Just to explain the jump here, we were supposed to get the train back from University to New Street but ended up skipping that section of the journey as a friend dropped us directly at New Street. Pro Tip: inform the assistance staff if you’re not going to be taking a certain journey! We arrived at New Street to mildly frantic assistance staff wondering what had happened and why we weren’t on the train from University. I can admit that it’d completely slipped my mind to inform them because, frankly I didn’t expect them to be there to assist anyway! Which was obviously an error on my part but pretty neatly sums up how assistance usually works (or more often doesn’t) as a wheelchair user on the railways.


Getting On at Birmingham New Street

In terms of getting to the station, we were dropped in one of the station carparks. We then got to the station level using the oldest, smallest, most rickety lift I’d ever seen in my entire life. I honestly thought we’d end up stuck. From there we made our way to the assistance desks to request the assistance I’d prebooked to get onto the train.

On Train

On the train, I was again seated next to the toilet so, again, I transferred out onto a standard seat to avoid the constantly slamming door.  Later in the trip, we were found by the train staff and informed that my chair would need to be folded and removed from the wheelchair space if someone who was staying in their wheelchair required it. Of course, that was completely fine and what I’d have done even if the staff had not mentioned it, it’s just common courtesy as far as I see. As it happened my chair did not end up having to be folded.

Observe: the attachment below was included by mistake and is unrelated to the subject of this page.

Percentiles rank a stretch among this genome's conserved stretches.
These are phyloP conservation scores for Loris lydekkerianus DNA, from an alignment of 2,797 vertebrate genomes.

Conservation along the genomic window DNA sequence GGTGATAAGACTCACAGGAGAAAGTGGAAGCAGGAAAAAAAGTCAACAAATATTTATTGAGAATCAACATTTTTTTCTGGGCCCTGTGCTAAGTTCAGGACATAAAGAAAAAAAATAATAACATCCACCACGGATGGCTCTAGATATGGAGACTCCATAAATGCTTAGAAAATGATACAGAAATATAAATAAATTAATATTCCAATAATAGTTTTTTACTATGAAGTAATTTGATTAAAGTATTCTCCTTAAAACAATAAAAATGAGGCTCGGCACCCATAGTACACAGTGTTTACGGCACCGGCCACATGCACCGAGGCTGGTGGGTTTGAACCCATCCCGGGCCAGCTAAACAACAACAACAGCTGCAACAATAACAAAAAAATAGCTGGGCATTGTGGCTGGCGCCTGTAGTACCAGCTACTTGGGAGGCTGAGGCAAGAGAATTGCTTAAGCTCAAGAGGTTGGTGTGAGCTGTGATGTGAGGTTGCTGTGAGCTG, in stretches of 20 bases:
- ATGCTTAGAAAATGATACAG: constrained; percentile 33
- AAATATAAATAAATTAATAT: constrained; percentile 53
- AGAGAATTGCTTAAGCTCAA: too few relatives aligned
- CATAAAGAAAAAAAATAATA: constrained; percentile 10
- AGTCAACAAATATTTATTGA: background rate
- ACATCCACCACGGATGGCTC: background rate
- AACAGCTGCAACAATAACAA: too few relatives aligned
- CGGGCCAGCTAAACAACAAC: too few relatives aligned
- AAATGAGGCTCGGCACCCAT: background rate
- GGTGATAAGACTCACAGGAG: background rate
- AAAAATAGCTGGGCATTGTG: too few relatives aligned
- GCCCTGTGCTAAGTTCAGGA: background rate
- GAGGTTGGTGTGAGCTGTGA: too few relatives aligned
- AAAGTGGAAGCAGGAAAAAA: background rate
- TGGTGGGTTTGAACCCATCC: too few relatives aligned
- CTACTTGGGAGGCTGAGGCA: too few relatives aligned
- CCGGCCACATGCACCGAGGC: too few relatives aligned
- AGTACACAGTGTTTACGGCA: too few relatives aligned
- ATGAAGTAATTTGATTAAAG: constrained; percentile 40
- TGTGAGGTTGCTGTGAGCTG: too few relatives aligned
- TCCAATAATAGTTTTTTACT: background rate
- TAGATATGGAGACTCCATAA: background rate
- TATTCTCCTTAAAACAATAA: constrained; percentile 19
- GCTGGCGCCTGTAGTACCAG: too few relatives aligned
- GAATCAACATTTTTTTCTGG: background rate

Disembarking & Leaving at London Euston

When it came time to leave the train at Euston, we ended up waiting around 10 minutes for assistance, which is around the standard waiting time for assistance by my experience (it shouldn’t be, but it is). When assistance did turn up I was greeted with “do you need a ramp?!” (bearing in mind I’d already prebooked assistance WITH A RAMP). I must admit it took all of my self-control not to sarcastically reply “nah mate I’ll just levitate off the train”. Silly questions lead to sarcastic answers. We were eventually let off the train and allowed to go on our way.